The male Tawny Owl was following his usual schedule of the last few days, not emerging till the late afternoon.

If you want to see him, you should wait until half past three at the earliest.

Monday 24 February 2014

The first Great Crested Grebes' nest of the year is on the northeast corner of the Serpentine island, behind the floating baskets of water plants. It is rather hard to see from the shore.

It seems a good site, well screened against large gulls by bushes. I am not sure whether one of the Grey Herons can get to it; this depends on whether the side of the island slopes steeply enough into the water to stop them wading along.

A pair of Mandarins was visible on the Long Water near Peter Pan.

There are at least three males here, and probaby the same number of females. Since they are often seen in the bushes directly opposite Peter Pan, it's probable that they are nesting there in tree holes.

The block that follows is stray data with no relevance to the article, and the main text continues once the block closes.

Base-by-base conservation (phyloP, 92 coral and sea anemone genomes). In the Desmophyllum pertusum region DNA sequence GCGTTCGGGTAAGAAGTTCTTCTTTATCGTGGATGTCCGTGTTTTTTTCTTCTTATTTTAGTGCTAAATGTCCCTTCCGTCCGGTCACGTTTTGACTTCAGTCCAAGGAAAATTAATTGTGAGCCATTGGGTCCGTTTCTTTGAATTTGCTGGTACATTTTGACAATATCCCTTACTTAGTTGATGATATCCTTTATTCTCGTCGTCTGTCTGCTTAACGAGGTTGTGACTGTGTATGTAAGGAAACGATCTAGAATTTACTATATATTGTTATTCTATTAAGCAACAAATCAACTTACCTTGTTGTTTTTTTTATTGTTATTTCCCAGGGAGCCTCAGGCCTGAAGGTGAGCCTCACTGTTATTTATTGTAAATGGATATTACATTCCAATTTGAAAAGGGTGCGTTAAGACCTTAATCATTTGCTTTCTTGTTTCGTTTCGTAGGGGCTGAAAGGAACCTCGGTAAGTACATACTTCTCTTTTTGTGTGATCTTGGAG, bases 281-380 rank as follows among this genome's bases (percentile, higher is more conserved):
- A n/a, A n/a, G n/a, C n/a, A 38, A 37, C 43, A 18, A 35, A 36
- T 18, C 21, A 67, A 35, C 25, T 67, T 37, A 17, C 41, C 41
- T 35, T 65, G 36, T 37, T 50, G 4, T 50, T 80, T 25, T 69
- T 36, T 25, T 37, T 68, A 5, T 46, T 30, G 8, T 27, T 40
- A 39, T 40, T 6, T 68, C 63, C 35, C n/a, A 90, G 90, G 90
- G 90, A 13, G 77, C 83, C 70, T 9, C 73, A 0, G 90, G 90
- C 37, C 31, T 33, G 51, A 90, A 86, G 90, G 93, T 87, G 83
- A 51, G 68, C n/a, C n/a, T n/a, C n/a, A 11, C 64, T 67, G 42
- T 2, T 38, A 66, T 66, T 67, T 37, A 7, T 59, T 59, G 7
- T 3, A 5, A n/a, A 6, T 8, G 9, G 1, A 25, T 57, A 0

Also at Peter Pan, a mob of Mallard drakes was fighting over a solitary female, who was taking the opportunity to get away from them; you can just see her tail disappearing out of the right side of the picture.

There are still plenty of Redwings at the bottom of the Parade Ground near the bandstand. When I went to see them they had been joined by a Green Woodpecker.

This allowed me to get quite close while I had the camera in front of my face, but as soon as I put it down and looked at the bird, it fled. This strengthens my belief that these birds are particularly sensitive to the human gaze because they have light-coloured eyes, as Jackdaws do, which allow them to be easily seen in a nest hole and thus deter others of their species from entering. They see human eyes, with obvious white corneas, as particularly challenging.

The male Tawny Owl was again not visible in the morning, but had come out by the second time I visited the nest tree at 3.15.

Paul Turner suggested to me that he is coming out late because he has been catching mice for his mate and four hungry owlets as well as for himself, and he is tired in the morning. This may well be right.

Here is a Coal Tit eating a pine nut against a background of spring blossom in the Flower Walk.